Tono, a proud man with a white button-down opened halfway to his puffed chest, explained that ride-sharing apps disrupts the system that has dictated Balinese culture for hundreds of years.

Each village in Bali is subdivided into multiple banjar , or sub-villages, that are often not bigger than a square mile and maximum of 500 people.

Each banjar acts like a co-operative where the residents determine nearly every aspect of daily life at mandatory community meetings - everything from building local roads and land use to punishment of local crimes and administering religious ceremonies. The drivers in Tono's co-op were all natives of the Batu Balong banjar .

When Tono said that they were locals - which he and his fellow drivers said repeatedly - they didn't mean Balinese. They meant the literal ground we were standing on.

The tension between ride-sharing apps, their drivers, and taxi drivers has been present since the apps launched in Bali in 2015.

In the months after the launch, taxi drivers erected signs marking their banjars as no-go zones and then began to aggressively enforce those territorial lines. Taxi drivers protested repeatedly in Denpasar, the capital, to call for the governor to ban the services, which they argued were unfairly charging fares so low they couldn't compete.

In Tono's eyes, Uber and Grab profit off their community and give nothing back. His drivers, he said, had built the road we were standing on when the provincial government wouldn't. Ride-sharing drivers are even worse because they should know better, at least the Balinese. Many of the drivers hail from other Indonesian islands like Surabaya or Java.

"It's simple. This is my village. I work here. I respect this place," Tono said. "We all work together. That's money we share and use together."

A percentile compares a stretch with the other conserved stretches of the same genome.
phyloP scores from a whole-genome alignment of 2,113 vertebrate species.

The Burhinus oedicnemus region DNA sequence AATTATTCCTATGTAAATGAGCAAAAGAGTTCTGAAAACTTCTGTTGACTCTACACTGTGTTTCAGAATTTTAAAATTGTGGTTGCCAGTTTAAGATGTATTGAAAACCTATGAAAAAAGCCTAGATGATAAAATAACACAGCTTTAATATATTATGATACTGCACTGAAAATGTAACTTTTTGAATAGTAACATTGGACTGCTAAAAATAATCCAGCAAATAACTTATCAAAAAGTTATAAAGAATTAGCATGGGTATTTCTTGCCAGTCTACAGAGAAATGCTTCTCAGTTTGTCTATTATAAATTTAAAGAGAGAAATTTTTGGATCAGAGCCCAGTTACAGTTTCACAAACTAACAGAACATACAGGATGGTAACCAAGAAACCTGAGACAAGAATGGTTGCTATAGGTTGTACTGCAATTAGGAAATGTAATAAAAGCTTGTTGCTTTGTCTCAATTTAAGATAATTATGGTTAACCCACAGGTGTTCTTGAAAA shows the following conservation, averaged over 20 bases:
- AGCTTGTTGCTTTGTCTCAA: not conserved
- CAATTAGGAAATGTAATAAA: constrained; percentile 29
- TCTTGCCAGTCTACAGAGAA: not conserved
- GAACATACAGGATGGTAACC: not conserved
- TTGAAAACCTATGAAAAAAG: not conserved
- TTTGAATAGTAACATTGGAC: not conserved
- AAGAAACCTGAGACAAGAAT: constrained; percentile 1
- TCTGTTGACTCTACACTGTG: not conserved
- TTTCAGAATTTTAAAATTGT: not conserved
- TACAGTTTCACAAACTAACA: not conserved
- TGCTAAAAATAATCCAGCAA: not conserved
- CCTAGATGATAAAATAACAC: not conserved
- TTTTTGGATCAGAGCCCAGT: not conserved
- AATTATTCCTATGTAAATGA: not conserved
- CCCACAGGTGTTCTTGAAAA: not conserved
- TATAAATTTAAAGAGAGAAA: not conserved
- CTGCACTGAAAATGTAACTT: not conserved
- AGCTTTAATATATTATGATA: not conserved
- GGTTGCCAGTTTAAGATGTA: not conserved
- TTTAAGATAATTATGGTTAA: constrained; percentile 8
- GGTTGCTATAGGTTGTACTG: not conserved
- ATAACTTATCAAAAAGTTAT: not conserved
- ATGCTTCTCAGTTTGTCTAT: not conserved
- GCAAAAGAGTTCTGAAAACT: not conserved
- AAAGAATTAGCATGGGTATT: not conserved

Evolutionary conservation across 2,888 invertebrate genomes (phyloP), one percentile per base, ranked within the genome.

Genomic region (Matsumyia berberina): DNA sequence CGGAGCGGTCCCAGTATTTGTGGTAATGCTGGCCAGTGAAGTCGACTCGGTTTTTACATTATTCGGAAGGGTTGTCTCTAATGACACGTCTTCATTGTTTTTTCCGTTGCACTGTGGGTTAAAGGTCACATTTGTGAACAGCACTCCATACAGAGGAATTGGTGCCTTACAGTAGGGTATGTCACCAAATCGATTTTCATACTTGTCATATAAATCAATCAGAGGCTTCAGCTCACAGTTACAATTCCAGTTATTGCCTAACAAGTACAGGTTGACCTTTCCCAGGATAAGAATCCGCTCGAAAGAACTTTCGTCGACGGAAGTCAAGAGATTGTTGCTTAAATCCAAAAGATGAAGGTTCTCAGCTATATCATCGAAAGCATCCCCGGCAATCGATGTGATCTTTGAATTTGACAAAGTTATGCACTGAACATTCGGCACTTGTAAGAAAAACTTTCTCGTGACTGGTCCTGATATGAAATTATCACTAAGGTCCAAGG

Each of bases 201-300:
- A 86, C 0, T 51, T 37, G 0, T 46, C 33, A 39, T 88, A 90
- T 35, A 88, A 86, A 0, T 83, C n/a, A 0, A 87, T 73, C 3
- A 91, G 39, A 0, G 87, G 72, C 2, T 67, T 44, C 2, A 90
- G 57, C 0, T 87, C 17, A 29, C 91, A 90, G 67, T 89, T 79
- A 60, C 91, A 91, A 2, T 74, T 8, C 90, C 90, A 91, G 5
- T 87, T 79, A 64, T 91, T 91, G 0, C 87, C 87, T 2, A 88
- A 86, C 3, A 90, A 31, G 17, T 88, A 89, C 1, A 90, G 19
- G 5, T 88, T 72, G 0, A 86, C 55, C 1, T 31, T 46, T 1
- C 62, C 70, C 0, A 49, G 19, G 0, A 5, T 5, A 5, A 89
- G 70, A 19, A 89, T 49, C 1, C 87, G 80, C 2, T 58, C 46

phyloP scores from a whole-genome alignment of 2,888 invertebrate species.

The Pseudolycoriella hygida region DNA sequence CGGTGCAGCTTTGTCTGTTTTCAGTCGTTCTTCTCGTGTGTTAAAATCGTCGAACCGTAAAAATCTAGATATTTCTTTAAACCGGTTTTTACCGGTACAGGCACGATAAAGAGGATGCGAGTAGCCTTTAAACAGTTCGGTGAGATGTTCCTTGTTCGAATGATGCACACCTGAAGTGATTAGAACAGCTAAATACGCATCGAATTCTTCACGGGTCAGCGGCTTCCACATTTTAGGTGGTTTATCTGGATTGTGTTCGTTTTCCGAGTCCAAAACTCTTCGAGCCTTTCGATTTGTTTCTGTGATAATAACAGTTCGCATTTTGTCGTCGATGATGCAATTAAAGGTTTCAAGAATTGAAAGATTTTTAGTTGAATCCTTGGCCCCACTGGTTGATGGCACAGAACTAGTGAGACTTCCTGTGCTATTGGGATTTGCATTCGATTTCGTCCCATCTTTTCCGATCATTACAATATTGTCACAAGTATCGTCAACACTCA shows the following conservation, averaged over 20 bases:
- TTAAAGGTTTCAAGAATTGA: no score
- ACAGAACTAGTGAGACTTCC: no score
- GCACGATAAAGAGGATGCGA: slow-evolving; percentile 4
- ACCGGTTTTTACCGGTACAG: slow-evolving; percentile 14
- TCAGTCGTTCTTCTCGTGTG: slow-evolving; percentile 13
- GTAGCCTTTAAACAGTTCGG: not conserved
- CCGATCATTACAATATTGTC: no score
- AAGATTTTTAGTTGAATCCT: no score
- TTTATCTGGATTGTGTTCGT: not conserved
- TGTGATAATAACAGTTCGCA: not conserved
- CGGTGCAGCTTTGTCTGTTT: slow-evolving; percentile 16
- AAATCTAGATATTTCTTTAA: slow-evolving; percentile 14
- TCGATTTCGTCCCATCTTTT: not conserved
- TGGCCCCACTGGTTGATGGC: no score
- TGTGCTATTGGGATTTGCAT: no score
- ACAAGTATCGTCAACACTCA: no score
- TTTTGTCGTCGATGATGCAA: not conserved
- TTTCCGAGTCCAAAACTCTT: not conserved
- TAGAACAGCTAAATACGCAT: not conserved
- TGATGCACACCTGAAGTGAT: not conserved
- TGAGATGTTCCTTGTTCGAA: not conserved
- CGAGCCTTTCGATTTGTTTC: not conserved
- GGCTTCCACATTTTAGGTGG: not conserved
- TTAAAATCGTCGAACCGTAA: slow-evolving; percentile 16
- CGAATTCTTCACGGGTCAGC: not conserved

While rules vary from banjar to banjar , nearly everyone follows one tenet that has exacerbated the pricing issue at the heart of every clash between taxi and ride-sharing drivers across the world: Drivers are only allowed to pick up passengers in their own banjars , which means that for a one-way fare, they must drive and pay gasoline for a round trip.

Further, each banjar has its own taxation structure.

The Batu Balong banjar , to which Tono and his drivers belong, dictate that drivers net only 70% of each fare, with the rest going back to the community: 10% for road maintenance, 10% for religious ceremonies, and 10% for the pecalang , or Balinese traditional police who handle issues the official police won't deal with - basically everything except serious crimes. Another 10% goes to the taxi co-op that all the drivers belong to, money which is used for lawyers, car insurance, and loans for drivers in need. If there is a profit, drivers are paid out at the end of the year.

No wonder a ride through Grab or Uber is a tenth of the price.

Many tourists and travel bloggers have written about their experiences with the so-called "taxi mafia."

Kate Alvarez, a Philippines-based lifestyle journalist, described in a February blog post how a group of taxi drivers followed her around Ubud as she waited for an Uber to pick her up. Eventually, she hid in a cafe, cancelled the ride, and called a private driver whose number she had. When that driver showed up, the taxi drivers interrogated him.